During the last several years, I have sat on the sidelines, preferring to use my traditional video camera.  I kept telling myself that I would jump in when Nikon launched its 5D killer. I’m still waiting. Last year, I talked my editor into buying me the Nikon D3s. This amazing camera is unfortunately saddled with the same video 720 x 1280p resolution and Motion JPEG codec of the D90 and the Nikon D300s.

I have stewed as the newspaper photojournalism world embraced the entire Canon line with its superior video capabilities. Last year, Brian Immel and I founded Finding the Frame, a video critique website for multimedia storytellers. I started noticing something right away. Most of the videos uploaded had been shot with Canon DSLRs. I’ve noticed something else. The visual storytelling is way better than it was just two or three years ago. I attribute that to talented still photographers taking their composition, moment, and visual creativity with them in to the realm of DSLR video storytelling.

When I started this blog in January of 2008, video storytelling at newspapers was in full swing. It was a time when video cameras were being handed out to newsroom staff like candy. Little training and cameras in the hands of non-visual word folk led to some sad results.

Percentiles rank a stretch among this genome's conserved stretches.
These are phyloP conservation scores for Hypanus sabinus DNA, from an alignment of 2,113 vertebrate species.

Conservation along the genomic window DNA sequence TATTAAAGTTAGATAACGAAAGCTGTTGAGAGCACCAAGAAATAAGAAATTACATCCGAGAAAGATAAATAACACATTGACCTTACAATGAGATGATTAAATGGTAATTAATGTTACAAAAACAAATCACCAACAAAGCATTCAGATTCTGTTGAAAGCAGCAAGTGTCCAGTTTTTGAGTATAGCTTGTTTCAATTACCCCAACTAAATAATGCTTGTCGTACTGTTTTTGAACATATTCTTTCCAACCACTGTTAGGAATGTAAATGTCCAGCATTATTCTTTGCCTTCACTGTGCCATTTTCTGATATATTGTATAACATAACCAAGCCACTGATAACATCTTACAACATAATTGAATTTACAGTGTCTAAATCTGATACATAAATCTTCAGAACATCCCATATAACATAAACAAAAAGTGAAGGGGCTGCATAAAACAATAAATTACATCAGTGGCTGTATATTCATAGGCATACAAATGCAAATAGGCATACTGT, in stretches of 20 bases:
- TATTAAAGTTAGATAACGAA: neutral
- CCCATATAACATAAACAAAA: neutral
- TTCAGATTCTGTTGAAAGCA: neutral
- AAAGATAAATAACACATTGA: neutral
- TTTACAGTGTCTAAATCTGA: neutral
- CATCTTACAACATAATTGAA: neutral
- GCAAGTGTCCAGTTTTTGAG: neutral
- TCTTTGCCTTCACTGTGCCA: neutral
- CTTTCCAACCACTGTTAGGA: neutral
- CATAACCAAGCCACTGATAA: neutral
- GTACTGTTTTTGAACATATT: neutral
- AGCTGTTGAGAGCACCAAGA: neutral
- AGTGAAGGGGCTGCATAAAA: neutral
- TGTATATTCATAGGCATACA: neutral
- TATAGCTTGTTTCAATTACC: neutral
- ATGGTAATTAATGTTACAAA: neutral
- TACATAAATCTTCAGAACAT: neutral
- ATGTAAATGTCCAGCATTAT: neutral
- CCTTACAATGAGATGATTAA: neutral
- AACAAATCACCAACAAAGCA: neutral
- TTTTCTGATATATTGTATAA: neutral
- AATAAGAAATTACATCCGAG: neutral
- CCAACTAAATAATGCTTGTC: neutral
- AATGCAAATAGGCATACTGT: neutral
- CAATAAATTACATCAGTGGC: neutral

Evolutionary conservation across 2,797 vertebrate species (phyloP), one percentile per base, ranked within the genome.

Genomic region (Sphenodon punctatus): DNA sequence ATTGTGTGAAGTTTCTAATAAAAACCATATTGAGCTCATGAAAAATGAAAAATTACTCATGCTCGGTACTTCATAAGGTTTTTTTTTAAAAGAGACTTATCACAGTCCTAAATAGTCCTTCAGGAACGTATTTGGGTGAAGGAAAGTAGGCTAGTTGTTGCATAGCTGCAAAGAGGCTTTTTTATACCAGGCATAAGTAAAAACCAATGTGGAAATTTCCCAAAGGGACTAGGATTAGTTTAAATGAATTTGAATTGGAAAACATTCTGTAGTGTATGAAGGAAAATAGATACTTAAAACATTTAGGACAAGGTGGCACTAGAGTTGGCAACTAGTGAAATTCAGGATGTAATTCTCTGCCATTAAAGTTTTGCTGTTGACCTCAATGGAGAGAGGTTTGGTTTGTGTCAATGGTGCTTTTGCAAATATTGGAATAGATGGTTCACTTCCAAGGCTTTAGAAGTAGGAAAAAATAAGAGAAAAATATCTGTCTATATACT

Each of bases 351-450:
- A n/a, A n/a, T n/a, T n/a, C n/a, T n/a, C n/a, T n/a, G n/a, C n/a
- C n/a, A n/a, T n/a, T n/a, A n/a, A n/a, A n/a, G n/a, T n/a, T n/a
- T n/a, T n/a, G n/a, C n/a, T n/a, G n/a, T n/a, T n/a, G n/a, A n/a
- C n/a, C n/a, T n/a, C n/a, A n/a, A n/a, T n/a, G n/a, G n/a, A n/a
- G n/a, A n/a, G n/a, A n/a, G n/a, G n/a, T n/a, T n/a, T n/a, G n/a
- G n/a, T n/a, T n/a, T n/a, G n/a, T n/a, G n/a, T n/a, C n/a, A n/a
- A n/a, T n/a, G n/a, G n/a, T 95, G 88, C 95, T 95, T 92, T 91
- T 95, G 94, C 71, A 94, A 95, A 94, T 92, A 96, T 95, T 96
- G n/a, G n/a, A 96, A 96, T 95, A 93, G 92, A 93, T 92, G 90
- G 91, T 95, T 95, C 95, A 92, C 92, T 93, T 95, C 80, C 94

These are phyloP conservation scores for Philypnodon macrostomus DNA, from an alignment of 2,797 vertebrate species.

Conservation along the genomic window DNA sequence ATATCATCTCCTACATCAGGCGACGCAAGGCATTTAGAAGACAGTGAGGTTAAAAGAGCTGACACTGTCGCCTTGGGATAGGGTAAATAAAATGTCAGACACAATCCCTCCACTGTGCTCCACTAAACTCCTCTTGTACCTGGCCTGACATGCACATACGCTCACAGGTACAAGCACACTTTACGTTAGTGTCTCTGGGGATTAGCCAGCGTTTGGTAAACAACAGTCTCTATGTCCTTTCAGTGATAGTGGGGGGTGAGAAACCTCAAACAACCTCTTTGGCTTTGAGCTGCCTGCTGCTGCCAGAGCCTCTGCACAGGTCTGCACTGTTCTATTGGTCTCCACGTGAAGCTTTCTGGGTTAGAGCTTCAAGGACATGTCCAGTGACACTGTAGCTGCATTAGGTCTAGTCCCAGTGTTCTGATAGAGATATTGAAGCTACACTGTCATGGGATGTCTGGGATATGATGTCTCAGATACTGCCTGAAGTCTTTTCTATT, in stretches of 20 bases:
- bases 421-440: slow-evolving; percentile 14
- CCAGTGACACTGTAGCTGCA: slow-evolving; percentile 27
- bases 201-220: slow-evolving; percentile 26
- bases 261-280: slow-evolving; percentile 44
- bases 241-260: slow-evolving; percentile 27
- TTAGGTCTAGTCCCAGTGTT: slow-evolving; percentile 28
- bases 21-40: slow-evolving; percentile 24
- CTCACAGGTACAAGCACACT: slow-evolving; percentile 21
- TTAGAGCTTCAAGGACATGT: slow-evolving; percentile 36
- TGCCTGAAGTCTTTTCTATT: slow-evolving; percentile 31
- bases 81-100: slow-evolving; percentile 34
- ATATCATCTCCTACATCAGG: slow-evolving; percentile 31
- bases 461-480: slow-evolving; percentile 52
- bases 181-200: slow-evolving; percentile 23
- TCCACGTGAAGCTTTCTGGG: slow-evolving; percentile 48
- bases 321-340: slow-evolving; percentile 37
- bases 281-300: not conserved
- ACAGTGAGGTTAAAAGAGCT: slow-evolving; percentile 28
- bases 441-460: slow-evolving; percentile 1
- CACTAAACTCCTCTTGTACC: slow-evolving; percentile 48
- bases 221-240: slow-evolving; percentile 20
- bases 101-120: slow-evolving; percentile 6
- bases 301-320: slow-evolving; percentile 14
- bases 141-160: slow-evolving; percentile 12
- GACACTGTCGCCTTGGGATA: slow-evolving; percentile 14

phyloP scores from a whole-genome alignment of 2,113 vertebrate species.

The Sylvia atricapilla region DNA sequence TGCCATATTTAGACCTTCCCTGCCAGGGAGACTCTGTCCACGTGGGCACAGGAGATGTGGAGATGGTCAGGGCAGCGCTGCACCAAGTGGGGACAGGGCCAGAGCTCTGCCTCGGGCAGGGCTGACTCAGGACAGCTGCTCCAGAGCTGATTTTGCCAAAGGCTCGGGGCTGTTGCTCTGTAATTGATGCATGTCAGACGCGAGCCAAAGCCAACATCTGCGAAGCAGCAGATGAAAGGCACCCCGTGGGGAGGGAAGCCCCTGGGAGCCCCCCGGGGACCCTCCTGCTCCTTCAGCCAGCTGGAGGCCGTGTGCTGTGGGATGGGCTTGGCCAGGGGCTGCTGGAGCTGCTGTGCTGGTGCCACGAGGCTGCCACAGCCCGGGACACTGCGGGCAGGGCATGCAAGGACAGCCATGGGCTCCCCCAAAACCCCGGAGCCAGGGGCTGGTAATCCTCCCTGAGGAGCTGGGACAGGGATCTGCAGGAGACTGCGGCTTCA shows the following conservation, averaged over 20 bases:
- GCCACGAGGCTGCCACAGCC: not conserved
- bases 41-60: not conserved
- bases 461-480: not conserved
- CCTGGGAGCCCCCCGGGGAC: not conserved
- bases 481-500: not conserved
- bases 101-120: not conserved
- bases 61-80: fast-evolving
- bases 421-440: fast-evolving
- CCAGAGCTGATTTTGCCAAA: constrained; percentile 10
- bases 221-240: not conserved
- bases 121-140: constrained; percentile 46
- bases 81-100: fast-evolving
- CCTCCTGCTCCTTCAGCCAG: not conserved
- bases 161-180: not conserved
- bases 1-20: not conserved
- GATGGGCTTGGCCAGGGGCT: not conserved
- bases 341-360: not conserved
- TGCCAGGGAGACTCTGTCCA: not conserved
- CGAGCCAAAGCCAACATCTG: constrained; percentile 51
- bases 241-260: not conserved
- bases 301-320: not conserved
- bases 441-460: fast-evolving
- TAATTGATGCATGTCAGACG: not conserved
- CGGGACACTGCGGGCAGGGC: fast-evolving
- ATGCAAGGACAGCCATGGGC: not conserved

The implosion at newspaper newsrooms over the last three years has showcased new realities when it comes to video. I think management finally understood that video storytelling takes time; so most of the consumer-level cameras given to reporters have gone into some drawer never to be seen again.  Photo staffs have been decimated too, but not the amount of work expected from them.  Video is still alive and well at newspapers. The transition from videotape cameras to DSLR based video has upped the expectations for photojournalists. One camera that can do it all has made the job of visual storytelling more exciting, but infinitely more complicated and challenging.

My time to stew is over. My time to wait for Nikon to up its game is over too. No, I’m not jumping to Canon. What I plan to do is to make the DSLR technology I do have work for me. Yesterday I put in a request that was approved to purchase accessories to will allow my Nikon D3s it function as a video camera better.  In the coming weeks and months I will explore on this blog my experiences as I make this transition to shooting video with a DSLR. Stayed Tuned!